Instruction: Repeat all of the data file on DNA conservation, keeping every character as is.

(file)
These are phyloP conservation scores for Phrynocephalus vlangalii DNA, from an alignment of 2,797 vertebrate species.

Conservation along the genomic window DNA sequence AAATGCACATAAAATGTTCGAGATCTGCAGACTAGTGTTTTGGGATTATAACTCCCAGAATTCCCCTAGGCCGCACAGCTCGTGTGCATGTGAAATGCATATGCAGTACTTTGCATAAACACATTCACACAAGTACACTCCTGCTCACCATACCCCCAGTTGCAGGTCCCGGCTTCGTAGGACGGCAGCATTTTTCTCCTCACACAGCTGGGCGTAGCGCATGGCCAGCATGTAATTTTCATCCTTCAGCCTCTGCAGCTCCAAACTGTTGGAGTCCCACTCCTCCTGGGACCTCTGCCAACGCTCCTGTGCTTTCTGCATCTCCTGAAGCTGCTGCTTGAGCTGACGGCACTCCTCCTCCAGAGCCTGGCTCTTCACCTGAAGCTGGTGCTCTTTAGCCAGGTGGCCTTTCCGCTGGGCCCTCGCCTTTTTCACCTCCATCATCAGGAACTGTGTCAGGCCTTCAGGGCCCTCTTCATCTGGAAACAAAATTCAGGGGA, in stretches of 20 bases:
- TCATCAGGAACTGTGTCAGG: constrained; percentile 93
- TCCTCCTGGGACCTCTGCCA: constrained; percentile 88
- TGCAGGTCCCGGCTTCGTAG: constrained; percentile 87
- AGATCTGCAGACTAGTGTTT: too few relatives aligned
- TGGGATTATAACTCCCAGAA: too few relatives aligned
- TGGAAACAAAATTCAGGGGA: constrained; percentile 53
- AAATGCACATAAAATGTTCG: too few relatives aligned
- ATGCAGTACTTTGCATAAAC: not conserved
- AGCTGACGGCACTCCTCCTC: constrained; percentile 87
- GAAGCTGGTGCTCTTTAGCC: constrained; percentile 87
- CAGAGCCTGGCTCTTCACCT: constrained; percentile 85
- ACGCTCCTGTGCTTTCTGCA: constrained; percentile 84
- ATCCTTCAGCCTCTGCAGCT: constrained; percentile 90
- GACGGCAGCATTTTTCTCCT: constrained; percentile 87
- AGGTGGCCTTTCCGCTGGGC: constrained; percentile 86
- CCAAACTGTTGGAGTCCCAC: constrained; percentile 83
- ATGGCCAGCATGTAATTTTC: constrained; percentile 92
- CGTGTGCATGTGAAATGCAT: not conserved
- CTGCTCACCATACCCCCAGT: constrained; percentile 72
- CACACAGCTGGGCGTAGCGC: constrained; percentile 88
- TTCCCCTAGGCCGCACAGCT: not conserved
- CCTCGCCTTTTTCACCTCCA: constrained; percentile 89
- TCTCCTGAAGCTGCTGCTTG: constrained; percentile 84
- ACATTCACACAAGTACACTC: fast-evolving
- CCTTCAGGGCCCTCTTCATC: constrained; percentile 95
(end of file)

These are phyloP conservation scores for Phrynocephalus vlangalii DNA, from an alignment of 2,797 vertebrate species.

Conservation along the genomic window DNA sequence AAATGCACATAAAATGTTCGAGATCTGCAGACTAGTGTTTTGGGATTATAACTCCCAGAATTCCCCTAGGCCGCACAGCTCGTGTGCATGTGAAATGCATATGCAGTACTTTGCATAAACACATTCACACAAGTACACTCCTGCTCACCATACCCCCAGTTGCAGGTCCCGGCTTCGTAGGACGGCAGCATTTTTCTCCTCACACAGCTGGGCGTAGCGCATGGCCAGCATGTAATTTTCATCCTTCAGCCTCTGCAGCTCCAAACTGTTGGAGTCCCACTCCTCCTGGGACCTCTGCCAACGCTCCTGTGCTTTCTGCATCTCCTGAAGCTGCTGCTTGAGCTGACGGCACTCCTCCTCCAGAGCCTGGCTCTTCACCTGAAGCTGGTGCTCTTTAGCCAGGTGGCCTTTCCGCTGGGCCCTCGCCTTTTTCACCTCCATCATCAGGAACTGTGTCAGGCCTTCAGGGCCCTCTTCATCTGGAAACAAAATTCAGGGGA, in stretches of 20 bases:
- TCATCAGGAACTGTGTCAGG: constrained; percentile 93
- TCCTCCTGGGACCTCTGCCA: constrained; percentile 88
- TGCAGGTCCCGGCTTCGTAG: constrained; percentile 87
- AGATCTGCAGACTAGTGTTT: too few relatives aligned
- TGGGATTATAACTCCCAGAA: too few relatives aligned
- TGGAAACAAAATTCAGGGGA: constrained; percentile 53
- AAATGCACATAAAATGTTCG: too few relatives aligned
- ATGCAGTACTTTGCATAAAC: not conserved
- AGCTGACGGCACTCCTCCTC: constrained; percentile 87
- GAAGCTGGTGCTCTTTAGCC: constrained; percentile 87
- CAGAGCCTGGCTCTTCACCT: constrained; percentile 85
- ACGCTCCTGTGCTTTCTGCA: constrained; percentile 84
- ATCCTTCAGCCTCTGCAGCT: constrained; percentile 90
- GACGGCAGCATTTTTCTCCT: constrained; percentile 87
- AGGTGGCCTTTCCGCTGGGC: constrained; percentile 86
- CCAAACTGTTGGAGTCCCAC: constrained; percentile 83
- ATGGCCAGCATGTAATTTTC: constrained; percentile 92
- CGTGTGCATGTGAAATGCAT: not conserved
- CTGCTCACCATACCCCCAGT: constrained; percentile 72
- CACACAGCTGGGCGTAGCGC: constrained; percentile 88
- TTCCCCTAGGCCGCACAGCT: not conserved
- CCTCGCCTTTTTCACCTCCA: constrained; percentile 89
- TCTCCTGAAGCTGCTGCTTG: constrained; percentile 84
- ACATTCACACAAGTACACTC: fast-evolving
- CCTTCAGGGCCCTCTTCATC: constrained; percentile 95